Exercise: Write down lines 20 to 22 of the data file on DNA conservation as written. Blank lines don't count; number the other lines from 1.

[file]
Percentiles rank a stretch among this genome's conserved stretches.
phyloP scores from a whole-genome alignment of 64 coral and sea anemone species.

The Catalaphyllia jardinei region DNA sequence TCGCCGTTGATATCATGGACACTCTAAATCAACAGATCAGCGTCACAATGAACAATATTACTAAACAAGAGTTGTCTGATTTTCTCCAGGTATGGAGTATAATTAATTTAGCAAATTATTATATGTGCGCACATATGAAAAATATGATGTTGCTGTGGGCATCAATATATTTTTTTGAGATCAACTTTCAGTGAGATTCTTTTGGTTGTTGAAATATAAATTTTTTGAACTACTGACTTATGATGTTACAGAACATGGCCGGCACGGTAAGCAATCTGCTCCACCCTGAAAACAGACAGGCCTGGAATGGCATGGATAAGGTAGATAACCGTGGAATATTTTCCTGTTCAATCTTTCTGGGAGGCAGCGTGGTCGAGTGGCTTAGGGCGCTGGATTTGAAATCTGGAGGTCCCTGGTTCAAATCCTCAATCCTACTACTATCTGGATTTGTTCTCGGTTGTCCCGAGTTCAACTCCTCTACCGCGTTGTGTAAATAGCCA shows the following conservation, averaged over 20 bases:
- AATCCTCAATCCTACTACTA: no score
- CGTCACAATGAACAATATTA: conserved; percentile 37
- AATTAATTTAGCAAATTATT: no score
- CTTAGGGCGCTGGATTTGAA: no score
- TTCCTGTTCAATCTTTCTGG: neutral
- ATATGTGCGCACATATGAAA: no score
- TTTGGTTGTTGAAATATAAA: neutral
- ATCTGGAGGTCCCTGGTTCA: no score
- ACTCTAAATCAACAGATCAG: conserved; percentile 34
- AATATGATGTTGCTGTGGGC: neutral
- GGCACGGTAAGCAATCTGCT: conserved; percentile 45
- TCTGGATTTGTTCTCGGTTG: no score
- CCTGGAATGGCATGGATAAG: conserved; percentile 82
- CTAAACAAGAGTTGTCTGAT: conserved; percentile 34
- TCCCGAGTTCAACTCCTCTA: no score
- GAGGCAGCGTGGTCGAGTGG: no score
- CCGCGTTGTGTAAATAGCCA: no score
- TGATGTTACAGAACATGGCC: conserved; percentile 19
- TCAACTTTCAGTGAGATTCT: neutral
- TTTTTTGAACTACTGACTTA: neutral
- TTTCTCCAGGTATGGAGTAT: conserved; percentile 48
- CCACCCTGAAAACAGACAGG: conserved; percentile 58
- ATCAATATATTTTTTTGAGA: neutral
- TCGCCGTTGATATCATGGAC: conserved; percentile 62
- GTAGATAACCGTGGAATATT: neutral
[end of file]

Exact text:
- CCGCGTTGTGTAAATAGCCA: no score
- TGATGTTACAGAACATGGCC: conserved; percentile 19
- TCAACTTTCAGTGAGATTCT: neutral